DStv currently offers five packages, where you can choose the one that best suits your viewing needs and budget. These range from the budget-friendly DStv Access with 45 channels for just N$125 to the full bells and whistles DStv Premium, which provides 125 TV and 31 audio channels for N$809.

The downside to streaming

Long-play video streaming relies on fast, high-quality internet to work. The cost and accessibility of that in Namibia is prohibitive, leaving many TV viewers out in the cold.

You may also require more than one streaming service to meet your viewing requirements, so Disney, Netflix and Amazon. One subscription may only cost around N$230, but multiply that by four and you could be looking at in excess of N$900. That’s more than the top DStv subscription, which covers all the very latest studio series and movies, all SuperSport channels, local news and current affairs, and true local content, like The 3rd Will on Zambezi Magic, Die Spreeus and Maak My Famous on KykNET, and Huisgenoot Ware Lewens Dramas and Minki on VIA.

Decisions, decisions…

While on the surface, looking at price alone, streaming services appear to offer a competitive product, the truth is they do not offer a comparative one. Pay television still offers so much more than streaming does, so comparing these services based on price and not merit is completely ineffective.

Similar News

 

Clean Kicks for all your shoe needs

3 days ago - 21 January 2020 | People

Michelline Nawatises Clean Kicks Namibia is a business which specialises in the cleaning and repair of all shoe types.The idea was sparked by a...

Destined to inspire

1 week ago - 17 January 2020 | People

Ester KamatiSem Mandela Uutoni’s desire for community development manifests itself in his work and is what drove him to pursue a bachelor’s degree in regional...

Make education your New Year’s resolution in 2020

1 week ago - 17 January 2020 | People

Albin JacobsWith the holiday season drawing to a close it is time to focus on the new year, 2020. Almost everyone makes some kind of...

Fearless manager - Game of Phones

1 week ago - 17 January 2020 | People

Michelline NawatisesLeandro van Wyk, call centre manager at MultiChoice Namibia, started his career in the banking industry in 2001 as a back-office ledgers clerk, after...

Connecting clients to the correct networks

1 week ago - 17 January 2020 | People

Ester Kamati With internet connection, there is no stopping Macveren Kapukare, a telecommunication engineering graduate who is passionate about making a difference in the world...

Leading by example

1 week ago - 17 January 2020 | People

Mariselle Stofberg A strong leader is able to inspire their colleagues to be the best version of themselves and encourage them to reach their full...

A passion for nutrition

1 week ago - 14 January 2020 | People

ESTER KAMATI After completing high school at Delta Secondary School in Windhoek, Franciscus went on to study architecture at UCT. One year after graduating with...

Moving to what moves her

2 weeks ago - 10 January 2020 | People

Justicia Shipena Passionate about responsible investing, Sara Mezui Engo says she is blessed with an opportunity to steer capital to priority sectors that may unlock...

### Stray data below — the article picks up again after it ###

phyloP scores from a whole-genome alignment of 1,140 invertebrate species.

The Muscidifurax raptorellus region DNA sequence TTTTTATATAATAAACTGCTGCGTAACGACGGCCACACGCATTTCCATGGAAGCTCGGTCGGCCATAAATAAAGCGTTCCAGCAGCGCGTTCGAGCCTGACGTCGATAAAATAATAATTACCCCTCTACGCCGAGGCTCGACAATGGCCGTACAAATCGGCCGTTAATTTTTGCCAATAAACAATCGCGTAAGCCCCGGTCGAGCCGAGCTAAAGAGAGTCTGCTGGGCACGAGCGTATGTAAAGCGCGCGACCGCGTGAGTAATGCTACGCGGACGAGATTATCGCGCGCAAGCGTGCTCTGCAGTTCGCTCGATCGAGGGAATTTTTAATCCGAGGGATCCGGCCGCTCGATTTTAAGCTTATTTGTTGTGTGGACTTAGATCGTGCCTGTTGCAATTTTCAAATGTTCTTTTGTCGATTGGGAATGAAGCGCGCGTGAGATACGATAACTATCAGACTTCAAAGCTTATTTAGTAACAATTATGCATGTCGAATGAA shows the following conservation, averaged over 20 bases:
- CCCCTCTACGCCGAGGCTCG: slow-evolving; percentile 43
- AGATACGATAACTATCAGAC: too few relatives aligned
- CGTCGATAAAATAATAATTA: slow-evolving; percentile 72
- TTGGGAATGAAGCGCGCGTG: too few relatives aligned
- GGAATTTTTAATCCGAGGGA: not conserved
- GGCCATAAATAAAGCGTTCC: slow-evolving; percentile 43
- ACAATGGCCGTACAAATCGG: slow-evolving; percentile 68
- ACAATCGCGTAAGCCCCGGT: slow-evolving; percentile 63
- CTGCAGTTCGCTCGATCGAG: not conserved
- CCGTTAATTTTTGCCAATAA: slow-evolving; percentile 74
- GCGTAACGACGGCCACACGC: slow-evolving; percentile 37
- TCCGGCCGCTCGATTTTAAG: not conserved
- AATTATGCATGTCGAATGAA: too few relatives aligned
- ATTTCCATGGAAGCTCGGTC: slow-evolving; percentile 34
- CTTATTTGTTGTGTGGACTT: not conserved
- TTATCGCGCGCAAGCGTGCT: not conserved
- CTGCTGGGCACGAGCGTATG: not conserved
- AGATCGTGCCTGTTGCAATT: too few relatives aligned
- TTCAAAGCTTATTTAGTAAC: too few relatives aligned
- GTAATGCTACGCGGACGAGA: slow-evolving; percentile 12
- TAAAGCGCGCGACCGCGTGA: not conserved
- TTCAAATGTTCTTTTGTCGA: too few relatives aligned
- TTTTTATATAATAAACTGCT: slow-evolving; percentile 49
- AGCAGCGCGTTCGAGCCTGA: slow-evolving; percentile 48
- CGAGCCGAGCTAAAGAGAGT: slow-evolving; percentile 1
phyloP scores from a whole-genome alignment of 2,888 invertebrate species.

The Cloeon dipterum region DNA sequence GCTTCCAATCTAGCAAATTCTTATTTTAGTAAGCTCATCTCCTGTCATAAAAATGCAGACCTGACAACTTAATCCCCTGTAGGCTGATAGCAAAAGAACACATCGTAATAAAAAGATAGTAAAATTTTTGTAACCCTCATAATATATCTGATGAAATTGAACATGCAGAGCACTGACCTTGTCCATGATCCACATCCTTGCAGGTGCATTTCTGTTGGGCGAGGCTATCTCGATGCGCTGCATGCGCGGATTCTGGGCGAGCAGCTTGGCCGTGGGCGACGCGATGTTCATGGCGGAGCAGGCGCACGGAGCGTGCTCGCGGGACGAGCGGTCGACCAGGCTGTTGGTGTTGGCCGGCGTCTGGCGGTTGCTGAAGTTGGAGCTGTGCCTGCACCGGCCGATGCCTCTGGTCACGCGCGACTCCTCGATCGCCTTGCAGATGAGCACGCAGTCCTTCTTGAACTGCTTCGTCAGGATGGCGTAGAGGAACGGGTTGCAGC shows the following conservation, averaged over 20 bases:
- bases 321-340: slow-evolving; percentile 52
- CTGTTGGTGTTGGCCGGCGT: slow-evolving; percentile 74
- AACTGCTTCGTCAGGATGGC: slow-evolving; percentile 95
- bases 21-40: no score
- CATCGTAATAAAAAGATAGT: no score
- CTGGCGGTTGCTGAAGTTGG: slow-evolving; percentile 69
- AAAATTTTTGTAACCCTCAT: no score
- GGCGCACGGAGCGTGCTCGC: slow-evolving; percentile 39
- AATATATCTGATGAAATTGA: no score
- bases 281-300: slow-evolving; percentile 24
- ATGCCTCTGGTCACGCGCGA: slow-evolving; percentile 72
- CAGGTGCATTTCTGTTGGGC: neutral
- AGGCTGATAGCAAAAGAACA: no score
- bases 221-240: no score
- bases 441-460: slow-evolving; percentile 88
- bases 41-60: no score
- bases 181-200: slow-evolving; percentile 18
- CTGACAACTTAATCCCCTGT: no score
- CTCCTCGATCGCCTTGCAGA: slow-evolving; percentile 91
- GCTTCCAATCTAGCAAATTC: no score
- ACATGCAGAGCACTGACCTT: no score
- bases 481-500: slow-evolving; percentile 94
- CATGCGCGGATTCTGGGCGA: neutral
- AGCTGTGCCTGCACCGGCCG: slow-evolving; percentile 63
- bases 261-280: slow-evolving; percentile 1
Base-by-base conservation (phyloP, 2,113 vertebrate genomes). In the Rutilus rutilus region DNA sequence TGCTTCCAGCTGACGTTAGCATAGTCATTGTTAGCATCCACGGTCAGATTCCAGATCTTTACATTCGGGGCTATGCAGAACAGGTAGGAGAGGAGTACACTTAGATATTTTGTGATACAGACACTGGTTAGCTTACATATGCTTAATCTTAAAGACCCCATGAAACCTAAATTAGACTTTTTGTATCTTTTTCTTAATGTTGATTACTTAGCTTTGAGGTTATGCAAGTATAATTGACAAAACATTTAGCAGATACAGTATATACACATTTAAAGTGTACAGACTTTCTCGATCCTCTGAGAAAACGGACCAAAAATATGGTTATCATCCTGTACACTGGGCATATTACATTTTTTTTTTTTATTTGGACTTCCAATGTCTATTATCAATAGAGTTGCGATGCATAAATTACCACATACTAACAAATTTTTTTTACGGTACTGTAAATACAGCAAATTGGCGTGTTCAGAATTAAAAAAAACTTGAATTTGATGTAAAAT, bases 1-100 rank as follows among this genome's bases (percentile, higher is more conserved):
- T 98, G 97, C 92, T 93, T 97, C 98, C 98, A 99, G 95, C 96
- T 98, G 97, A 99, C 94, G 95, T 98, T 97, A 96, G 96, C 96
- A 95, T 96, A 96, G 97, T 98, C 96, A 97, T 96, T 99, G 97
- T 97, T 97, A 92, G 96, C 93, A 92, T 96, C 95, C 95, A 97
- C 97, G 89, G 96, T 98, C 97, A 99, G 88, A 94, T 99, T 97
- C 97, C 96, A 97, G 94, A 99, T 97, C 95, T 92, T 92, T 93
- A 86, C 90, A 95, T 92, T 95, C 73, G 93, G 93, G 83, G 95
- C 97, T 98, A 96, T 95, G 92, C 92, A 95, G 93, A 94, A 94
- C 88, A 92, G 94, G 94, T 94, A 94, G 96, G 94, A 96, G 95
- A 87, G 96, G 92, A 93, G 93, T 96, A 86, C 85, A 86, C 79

2020 not for the average mind

2 weeks ago - 10 January 2020 | People

Chaze NalisaDo you remember when you had trouble reading in literature class, how the teacher would make you stand to read a passage, or God...

The marketing world is her oyster

2 weeks ago - 10 January 2020 | People

Michelline NawatisesAnoesga du Toit has been employed at Namibia Media Holdings since 2013, and was a sales representative for classifieds before she became a client...

Latest News

Fishrot bail strategy revealed

4 hours ago | Justice

The six men accused of accepting bribes worth N$150 million in the so-called Fishrot scandal have so far avoided applying for bail to protect details...

N$60m in SA worker funds...

4 hours ago | Banking

A whopping N$60 million belonging to the South African Municipal Workers Union National Provident Fund was among the so-called investments that have gone missing as...

The struggle kids conundrum

4 hours ago | Opinion

The issue of struggle kids being prioritised for cleaner and labourer jobs has again reared its ugly head in the form of ongoing protests at...

Jooste handed battle-axe

4 hours ago | Government

The public enterprises minister has officially been handed the power to direct special investigations into the activities of state-owned enterprises if it is suspected that...

Harambee transparency target missed

4 hours ago | Crime

The latest corruption perception rankings by an international graft watchdog show that Namibia has missed the Harambee Prosperity Plan (HPP) target of being the most...

Fishrot Six challenge search warrants

4 hours ago | Justice

The so-called Fishrot Six have filed an urgent High Court application in a frantic attempt to overturn two sets of search warrants on their immovable...

Investing in the people

4 hours ago | Health

Mariselle Stofberg“A new decade signals a time for reflection and focus on new opportunities that lie untapped before us. A decade passed teaches of victories,...

Blazing hot videos

4 hours ago | Art and Entertainment

MICHAEL KAYUNDE With three music videos under her belt just 24 days into...

Has music lost its soul?

4 hours ago | Art and Entertainment

It seems many artists have moved away from making music with a message to just endorsing a fake lavish lifestyle. Today, music needs videos for...

Load More